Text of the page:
By: Ashley Perry, MPH

For many organizations, 2021 proved to be an inflection point in terms of the role that assessing and addressing the Social Determinants of Health (SDOH) and social risk has in their business. The observed shift is predicated on transforming a largely mission-driven, often siloed initiative into a core business strategy with the potential to impact performance across business units. It shows no sign of slowing down in 2022, and with that in mind, here are the top five trends for leaders to consider when incorporating SDOH strategies into their business plans over the coming year:

#5. Bipartisan Support for SDOH Bills

Despite sustained Congressional gridlock – both between and within the parties – a number of SDOH-related bills have garnered bipartisan support and are worth keeping an eye on. Top of mind here is the Social Determinants of Health Accelerator Act. The House version of the bill, H.R.2503, was introduced by Representative Cheri Bustos (D-IL-17) and is co-sponsored by 41 Democrats and six Republicans. The Senate version, S.3039, was introduced by Senator Todd Young (R-IN) and is co-sponsored by three Democrats. Other bills that address more narrowly-focused SDOH issues, such as the Food Donation Improvement Act (H.R.6251/S.3281), have also generated bipartisan support in both chambers. Most of these bills aim to provide more flexible funding and regulations in addressing SDOH needs and therefore should be monitored over the coming year.

#4. Continued Emphasis on Health Equity

The pandemic illuminated the glaring disparities in healthcare access, cost, quality, and outcomes, and sparked conversations at the national and local levels about the need for a greater emphasis on health equity. As a result, numerous equity-focused initiatives and investments have been announced and started to gain traction both within and between organizations. In the context of effectively addressing SDOH risk and needs, these efforts will require leaders and operational teams to think critically about how social interventions are designed and deployed. They need to ensure these initiatives reach those who will benefit most from them rather than just entrenching existing disparities. For example, we’ve seen too many well-meaning, evidence-based social interventions that exclusively use PCPs as the support entry point and systematically exclude populations that aren’t connected to primary care. We can and must do better in 2022.

#3. Cross-Sector Collaboration & Multi-Factor Interventions

 Social risk is often not limited to a single factor in nature. For example, populations that face an elevated risk for food insecurity are likely to also experience hardships in other domains such as financial strain or health literacy challenges. Organizations are becoming more sophisticated in their understanding of social risk and will look to build off promising models that have emerged in recent years by engaging in cross-sector partnerships and deploying multifactorial interventions in 2022. For example, in the summer of 2021, ProMedica and Lyft’s Social Impact Team worked together to integrate ProMedica’s Food Clinic program with Lyft’s Grocery Access Program to better support Toledo residents impacted by both food insecurity and transportation barriers. These collaborative interventions will become increasingly common in 2022, as more organizations seek to deploy holistic approaches to supporting the social needs of the populations they serve.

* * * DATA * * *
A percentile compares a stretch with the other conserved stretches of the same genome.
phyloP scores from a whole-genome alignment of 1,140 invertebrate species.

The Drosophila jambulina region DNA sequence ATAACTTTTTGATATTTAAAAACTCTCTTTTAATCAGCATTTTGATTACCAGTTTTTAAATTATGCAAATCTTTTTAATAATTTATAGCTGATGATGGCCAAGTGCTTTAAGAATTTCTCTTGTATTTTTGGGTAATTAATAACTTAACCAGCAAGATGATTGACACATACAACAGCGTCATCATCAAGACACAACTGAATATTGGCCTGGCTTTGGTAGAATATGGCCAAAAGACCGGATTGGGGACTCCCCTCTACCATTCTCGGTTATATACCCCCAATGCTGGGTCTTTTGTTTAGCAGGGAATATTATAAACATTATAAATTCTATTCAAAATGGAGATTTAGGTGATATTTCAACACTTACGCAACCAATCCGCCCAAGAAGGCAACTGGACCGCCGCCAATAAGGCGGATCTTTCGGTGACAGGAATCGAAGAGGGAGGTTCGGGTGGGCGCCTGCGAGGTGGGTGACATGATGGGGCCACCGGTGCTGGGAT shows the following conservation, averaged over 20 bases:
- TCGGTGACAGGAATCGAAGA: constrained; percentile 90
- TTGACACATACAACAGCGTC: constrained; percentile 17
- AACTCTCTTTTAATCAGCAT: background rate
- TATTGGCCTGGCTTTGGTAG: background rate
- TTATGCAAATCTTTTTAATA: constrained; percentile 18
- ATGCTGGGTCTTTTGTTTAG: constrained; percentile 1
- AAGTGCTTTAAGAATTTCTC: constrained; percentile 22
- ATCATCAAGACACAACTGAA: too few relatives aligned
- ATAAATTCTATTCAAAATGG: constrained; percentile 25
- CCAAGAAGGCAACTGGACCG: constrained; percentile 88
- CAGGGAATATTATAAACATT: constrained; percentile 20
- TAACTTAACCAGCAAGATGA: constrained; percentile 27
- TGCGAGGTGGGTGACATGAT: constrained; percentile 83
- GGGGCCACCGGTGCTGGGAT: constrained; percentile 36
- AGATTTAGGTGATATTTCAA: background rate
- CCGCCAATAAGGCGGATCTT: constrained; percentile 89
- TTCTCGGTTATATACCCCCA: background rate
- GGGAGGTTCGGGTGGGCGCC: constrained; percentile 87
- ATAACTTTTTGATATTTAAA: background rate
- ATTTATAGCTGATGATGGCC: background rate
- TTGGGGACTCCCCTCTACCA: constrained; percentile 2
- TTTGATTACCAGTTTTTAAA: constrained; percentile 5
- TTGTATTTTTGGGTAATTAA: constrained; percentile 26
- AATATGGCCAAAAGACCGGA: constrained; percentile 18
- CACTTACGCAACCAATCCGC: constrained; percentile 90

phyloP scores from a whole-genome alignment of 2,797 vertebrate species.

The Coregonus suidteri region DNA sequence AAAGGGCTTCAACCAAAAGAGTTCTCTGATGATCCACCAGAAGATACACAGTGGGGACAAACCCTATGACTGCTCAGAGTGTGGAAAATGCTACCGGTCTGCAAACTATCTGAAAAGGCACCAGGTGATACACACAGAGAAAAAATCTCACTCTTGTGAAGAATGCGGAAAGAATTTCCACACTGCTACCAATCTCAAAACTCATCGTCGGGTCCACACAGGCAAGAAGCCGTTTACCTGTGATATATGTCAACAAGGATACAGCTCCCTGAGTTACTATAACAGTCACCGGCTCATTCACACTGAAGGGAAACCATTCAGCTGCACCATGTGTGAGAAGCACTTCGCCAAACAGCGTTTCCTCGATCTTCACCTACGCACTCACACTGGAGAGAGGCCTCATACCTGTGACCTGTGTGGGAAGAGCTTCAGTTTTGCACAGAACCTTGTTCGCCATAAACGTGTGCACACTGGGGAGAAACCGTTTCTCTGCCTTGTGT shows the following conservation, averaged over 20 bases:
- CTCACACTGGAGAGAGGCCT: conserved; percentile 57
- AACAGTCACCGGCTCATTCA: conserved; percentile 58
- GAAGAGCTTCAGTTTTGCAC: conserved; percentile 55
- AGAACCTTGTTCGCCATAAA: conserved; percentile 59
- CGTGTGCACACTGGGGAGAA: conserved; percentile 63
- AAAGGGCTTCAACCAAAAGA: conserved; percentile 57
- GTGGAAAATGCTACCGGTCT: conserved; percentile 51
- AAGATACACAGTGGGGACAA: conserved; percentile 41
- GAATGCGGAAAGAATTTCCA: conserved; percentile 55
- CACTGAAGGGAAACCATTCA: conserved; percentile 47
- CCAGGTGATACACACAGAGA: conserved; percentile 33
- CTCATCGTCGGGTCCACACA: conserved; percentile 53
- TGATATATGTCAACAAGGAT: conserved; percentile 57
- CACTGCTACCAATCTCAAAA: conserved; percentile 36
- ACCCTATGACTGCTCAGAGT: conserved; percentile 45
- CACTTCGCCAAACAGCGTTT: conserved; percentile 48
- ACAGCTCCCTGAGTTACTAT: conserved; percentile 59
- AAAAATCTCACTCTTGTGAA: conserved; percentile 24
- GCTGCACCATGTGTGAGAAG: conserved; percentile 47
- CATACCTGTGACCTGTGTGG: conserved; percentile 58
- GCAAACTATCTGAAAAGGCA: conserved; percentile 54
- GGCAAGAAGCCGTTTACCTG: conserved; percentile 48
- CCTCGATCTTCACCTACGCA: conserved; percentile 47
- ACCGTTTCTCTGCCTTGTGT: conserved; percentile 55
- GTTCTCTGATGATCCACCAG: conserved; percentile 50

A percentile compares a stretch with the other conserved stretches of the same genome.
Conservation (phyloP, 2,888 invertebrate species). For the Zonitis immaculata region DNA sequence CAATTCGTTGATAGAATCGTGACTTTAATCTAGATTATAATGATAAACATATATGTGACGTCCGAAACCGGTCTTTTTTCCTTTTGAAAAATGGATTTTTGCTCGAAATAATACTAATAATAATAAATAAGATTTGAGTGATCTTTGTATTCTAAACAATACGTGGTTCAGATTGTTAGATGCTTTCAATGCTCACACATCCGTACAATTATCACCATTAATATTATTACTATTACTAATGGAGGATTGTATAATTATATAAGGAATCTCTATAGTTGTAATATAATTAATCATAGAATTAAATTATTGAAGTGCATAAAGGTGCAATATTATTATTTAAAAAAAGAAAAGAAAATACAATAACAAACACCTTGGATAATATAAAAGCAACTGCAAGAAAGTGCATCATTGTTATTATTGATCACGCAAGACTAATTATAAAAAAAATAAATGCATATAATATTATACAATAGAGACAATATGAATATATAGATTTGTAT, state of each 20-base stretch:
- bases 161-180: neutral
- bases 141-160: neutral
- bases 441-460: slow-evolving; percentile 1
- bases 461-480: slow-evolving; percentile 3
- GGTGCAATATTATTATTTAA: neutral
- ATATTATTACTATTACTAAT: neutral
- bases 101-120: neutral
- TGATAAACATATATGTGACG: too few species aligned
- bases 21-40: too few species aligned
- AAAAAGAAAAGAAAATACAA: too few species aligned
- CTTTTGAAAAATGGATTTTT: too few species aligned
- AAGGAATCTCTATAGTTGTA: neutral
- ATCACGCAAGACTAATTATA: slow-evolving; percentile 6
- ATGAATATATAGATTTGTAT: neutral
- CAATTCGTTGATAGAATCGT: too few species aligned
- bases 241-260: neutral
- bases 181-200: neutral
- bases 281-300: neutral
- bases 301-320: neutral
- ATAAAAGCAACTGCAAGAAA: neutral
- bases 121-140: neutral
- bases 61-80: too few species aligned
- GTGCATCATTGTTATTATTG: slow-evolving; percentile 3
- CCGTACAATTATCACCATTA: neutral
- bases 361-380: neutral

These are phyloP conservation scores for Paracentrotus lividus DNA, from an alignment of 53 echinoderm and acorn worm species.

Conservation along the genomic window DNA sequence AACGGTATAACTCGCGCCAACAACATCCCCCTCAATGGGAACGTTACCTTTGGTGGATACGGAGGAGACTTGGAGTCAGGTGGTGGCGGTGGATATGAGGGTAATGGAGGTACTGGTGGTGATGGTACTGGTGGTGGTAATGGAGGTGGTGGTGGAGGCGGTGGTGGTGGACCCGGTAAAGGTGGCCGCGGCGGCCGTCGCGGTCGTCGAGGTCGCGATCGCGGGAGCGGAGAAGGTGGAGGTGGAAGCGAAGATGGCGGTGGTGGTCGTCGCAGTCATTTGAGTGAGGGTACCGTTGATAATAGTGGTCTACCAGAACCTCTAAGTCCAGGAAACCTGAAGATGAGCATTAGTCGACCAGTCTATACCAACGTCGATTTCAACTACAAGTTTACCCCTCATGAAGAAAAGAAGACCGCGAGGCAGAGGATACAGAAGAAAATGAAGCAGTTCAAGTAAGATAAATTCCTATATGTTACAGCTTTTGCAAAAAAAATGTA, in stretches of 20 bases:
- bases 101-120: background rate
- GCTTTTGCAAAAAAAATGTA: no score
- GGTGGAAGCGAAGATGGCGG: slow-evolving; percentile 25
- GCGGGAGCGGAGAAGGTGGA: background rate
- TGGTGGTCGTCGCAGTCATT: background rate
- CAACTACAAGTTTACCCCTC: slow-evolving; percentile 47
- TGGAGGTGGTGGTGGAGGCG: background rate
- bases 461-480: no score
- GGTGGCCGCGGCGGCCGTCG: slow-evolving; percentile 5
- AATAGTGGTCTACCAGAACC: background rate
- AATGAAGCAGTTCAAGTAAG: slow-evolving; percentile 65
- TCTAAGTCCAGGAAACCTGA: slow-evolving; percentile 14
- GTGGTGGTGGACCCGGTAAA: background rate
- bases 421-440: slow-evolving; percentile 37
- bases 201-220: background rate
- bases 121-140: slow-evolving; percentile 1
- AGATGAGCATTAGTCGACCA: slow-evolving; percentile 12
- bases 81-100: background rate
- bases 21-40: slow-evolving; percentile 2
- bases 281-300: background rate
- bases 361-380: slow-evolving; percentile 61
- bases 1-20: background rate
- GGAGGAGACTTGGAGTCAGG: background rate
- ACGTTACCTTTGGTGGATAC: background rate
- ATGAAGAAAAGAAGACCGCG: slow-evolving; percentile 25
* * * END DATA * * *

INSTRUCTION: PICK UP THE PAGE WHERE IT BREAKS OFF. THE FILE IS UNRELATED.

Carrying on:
#2. Evolving Social Risk Requirements in Managed Medicaid – And Beyond

State Medicaid agencies have increasingly been requiring MCOs to incorporate SDOH and social risk strategies into their contract bids, and this will undoubtedly continue in the coming year. These requirements will likely evolve from foundational capabilities, such as screening and referrals, to more advanced strategies that include coordinated socio-clinical intervention programs, social risk analytics capabilities, risk-based reimbursement models, and more. This trend will also have an impact beyond the Managed Medicaid market, with both benefits brokers and self-funded employers continuing to push health plans to incorporate these strategies into their offerings to remain competitive for commercial contracts.

#1. Increasing Investment in Quantifying ROI to Drive Scalability & Sustainability

Driven in large part by challenges surrounding data collection, access, and integration, many organizations that have invested in social interventions to date struggle to quantify the impact of their programs. This includes key business metrics, such as clinical outcomes, utilization patterns, quality measure attainment, and total cost of care, as well as patient/member engagement, satisfaction, and retention. Organizations are progressively realizing they must establish data partnerships and invest in robust evaluation strategies that enable them to quantify the impact of these programs. As a result, rapid-cycle, real-world evaluations will become an increasingly important SDOH strategy in the coming year to inform organizational decision makers which programs to scale, sustain, or sunset going forward.

For more information about these trends or to learn how Socially Determined’s Social Risk Intelligence™ can help your organization and team prepare, Contact us.

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